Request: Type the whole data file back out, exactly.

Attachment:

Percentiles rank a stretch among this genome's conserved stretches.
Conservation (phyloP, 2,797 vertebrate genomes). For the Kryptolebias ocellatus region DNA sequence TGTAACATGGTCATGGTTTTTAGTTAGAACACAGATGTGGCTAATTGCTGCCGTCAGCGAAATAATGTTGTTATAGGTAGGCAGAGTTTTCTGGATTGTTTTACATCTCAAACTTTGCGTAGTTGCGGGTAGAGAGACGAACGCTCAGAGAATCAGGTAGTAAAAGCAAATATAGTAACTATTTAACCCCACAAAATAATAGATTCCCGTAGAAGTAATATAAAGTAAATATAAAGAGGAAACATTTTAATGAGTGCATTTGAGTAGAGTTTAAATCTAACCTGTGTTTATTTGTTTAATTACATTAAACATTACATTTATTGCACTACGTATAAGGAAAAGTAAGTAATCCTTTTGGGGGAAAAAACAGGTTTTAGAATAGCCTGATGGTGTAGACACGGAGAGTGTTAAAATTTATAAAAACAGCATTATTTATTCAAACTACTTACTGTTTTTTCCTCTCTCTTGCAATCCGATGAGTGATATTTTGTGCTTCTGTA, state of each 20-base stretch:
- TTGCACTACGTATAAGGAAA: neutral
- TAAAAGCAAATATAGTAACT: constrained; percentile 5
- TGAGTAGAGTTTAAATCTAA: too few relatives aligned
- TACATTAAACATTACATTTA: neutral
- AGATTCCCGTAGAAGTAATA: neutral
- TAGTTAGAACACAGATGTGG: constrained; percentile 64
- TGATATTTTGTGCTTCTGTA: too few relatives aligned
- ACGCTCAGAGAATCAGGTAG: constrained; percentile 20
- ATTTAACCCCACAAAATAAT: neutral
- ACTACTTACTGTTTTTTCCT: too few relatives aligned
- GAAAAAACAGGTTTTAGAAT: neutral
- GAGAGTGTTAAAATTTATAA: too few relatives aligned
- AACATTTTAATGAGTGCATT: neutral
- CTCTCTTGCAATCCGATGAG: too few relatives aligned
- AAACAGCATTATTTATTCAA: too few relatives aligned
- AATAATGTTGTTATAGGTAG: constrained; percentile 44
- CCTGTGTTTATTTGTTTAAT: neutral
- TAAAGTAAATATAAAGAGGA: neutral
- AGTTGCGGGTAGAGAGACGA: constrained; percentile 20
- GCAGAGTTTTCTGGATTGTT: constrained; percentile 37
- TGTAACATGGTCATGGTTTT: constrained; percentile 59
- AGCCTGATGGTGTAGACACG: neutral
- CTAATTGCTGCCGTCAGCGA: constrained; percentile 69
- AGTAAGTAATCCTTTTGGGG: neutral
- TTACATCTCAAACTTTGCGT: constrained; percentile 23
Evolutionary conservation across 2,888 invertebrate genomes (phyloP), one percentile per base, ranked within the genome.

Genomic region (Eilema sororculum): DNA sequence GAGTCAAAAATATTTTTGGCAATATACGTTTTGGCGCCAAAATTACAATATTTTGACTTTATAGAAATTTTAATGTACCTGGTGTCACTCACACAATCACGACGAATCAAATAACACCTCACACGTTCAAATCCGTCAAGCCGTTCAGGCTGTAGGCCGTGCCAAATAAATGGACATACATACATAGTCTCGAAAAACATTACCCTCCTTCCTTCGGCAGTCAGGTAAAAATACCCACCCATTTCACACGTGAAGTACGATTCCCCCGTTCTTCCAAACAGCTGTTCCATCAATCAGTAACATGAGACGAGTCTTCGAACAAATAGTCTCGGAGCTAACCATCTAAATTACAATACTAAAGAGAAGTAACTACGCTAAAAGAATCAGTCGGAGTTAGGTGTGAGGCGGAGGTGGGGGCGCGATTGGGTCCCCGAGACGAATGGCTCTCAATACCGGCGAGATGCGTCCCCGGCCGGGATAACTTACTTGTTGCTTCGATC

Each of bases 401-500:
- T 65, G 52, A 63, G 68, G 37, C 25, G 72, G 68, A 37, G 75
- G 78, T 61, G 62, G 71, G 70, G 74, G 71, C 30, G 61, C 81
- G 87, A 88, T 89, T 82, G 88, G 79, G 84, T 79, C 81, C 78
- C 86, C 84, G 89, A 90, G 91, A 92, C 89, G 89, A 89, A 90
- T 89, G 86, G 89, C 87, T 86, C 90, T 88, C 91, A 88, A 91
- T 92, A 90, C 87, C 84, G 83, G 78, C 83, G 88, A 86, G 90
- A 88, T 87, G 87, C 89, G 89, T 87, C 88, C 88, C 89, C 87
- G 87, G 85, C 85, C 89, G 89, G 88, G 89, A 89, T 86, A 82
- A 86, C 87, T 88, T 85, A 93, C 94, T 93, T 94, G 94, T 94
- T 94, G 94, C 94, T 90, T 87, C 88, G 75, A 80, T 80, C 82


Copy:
Percentiles rank a stretch among this genome's conserved stretches.
Conservation (phyloP, 2,797 vertebrate genomes). For the Kryptolebias ocellatus region DNA sequence TGTAACATGGTCATGGTTTTTAGTTAGAACACAGATGTGGCTAATTGCTGCCGTCAGCGAAATAATGTTGTTATAGGTAGGCAGAGTTTTCTGGATTGTTTTACATCTCAAACTTTGCGTAGTTGCGGGTAGAGAGACGAACGCTCAGAGAATCAGGTAGTAAAAGCAAATATAGTAACTATTTAACCCCACAAAATAATAGATTCCCGTAGAAGTAATATAAAGTAAATATAAAGAGGAAACATTTTAATGAGTGCATTTGAGTAGAGTTTAAATCTAACCTGTGTTTATTTGTTTAATTACATTAAACATTACATTTATTGCACTACGTATAAGGAAAAGTAAGTAATCCTTTTGGGGGAAAAAACAGGTTTTAGAATAGCCTGATGGTGTAGACACGGAGAGTGTTAAAATTTATAAAAACAGCATTATTTATTCAAACTACTTACTGTTTTTTCCTCTCTCTTGCAATCCGATGAGTGATATTTTGTGCTTCTGTA, state of each 20-base stretch:
- TTGCACTACGTATAAGGAAA: neutral
- TAAAAGCAAATATAGTAACT: constrained; percentile 5
- TGAGTAGAGTTTAAATCTAA: too few relatives aligned
- TACATTAAACATTACATTTA: neutral
- AGATTCCCGTAGAAGTAATA: neutral
- TAGTTAGAACACAGATGTGG: constrained; percentile 64
- TGATATTTTGTGCTTCTGTA: too few relatives aligned
- ACGCTCAGAGAATCAGGTAG: constrained; percentile 20
- ATTTAACCCCACAAAATAAT: neutral
- ACTACTTACTGTTTTTTCCT: too few relatives aligned
- GAAAAAACAGGTTTTAGAAT: neutral
- GAGAGTGTTAAAATTTATAA: too few relatives aligned
- AACATTTTAATGAGTGCATT: neutral
- CTCTCTTGCAATCCGATGAG: too few relatives aligned
- AAACAGCATTATTTATTCAA: too few relatives aligned
- AATAATGTTGTTATAGGTAG: constrained; percentile 44
- CCTGTGTTTATTTGTTTAAT: neutral
- TAAAGTAAATATAAAGAGGA: neutral
- AGTTGCGGGTAGAGAGACGA: constrained; percentile 20
- GCAGAGTTTTCTGGATTGTT: constrained; percentile 37
- TGTAACATGGTCATGGTTTT: constrained; percentile 59
- AGCCTGATGGTGTAGACACG: neutral
- CTAATTGCTGCCGTCAGCGA: constrained; percentile 69
- AGTAAGTAATCCTTTTGGGG: neutral
- TTACATCTCAAACTTTGCGT: constrained; percentile 23
Evolutionary conservation across 2,888 invertebrate genomes (phyloP), one percentile per base, ranked within the genome.

Genomic region (Eilema sororculum): DNA sequence GAGTCAAAAATATTTTTGGCAATATACGTTTTGGCGCCAAAATTACAATATTTTGACTTTATAGAAATTTTAATGTACCTGGTGTCACTCACACAATCACGACGAATCAAATAACACCTCACACGTTCAAATCCGTCAAGCCGTTCAGGCTGTAGGCCGTGCCAAATAAATGGACATACATACATAGTCTCGAAAAACATTACCCTCCTTCCTTCGGCAGTCAGGTAAAAATACCCACCCATTTCACACGTGAAGTACGATTCCCCCGTTCTTCCAAACAGCTGTTCCATCAATCAGTAACATGAGACGAGTCTTCGAACAAATAGTCTCGGAGCTAACCATCTAAATTACAATACTAAAGAGAAGTAACTACGCTAAAAGAATCAGTCGGAGTTAGGTGTGAGGCGGAGGTGGGGGCGCGATTGGGTCCCCGAGACGAATGGCTCTCAATACCGGCGAGATGCGTCCCCGGCCGGGATAACTTACTTGTTGCTTCGATC

Each of bases 401-500:
- T 65, G 52, A 63, G 68, G 37, C 25, G 72, G 68, A 37, G 75
- G 78, T 61, G 62, G 71, G 70, G 74, G 71, C 30, G 61, C 81
- G 87, A 88, T 89, T 82, G 88, G 79, G 84, T 79, C 81, C 78
- C 86, C 84, G 89, A 90, G 91, A 92, C 89, G 89, A 89, A 90
- T 89, G 86, G 89, C 87, T 86, C 90, T 88, C 91, A 88, A 91
- T 92, A 90, C 87, C 84, G 83, G 78, C 83, G 88, A 86, G 90
- A 88, T 87, G 87, C 89, G 89, T 87, C 88, C 88, C 89, C 87
- G 87, G 85, C 85, C 89, G 89, G 88, G 89, A 89, T 86, A 82
- A 86, C 87, T 88, T 85, A 93, C 94, T 93, T 94, G 94, T 94
- T 94, G 94, C 94, T 90, T 87, C 88, G 75, A 80, T 80, C 82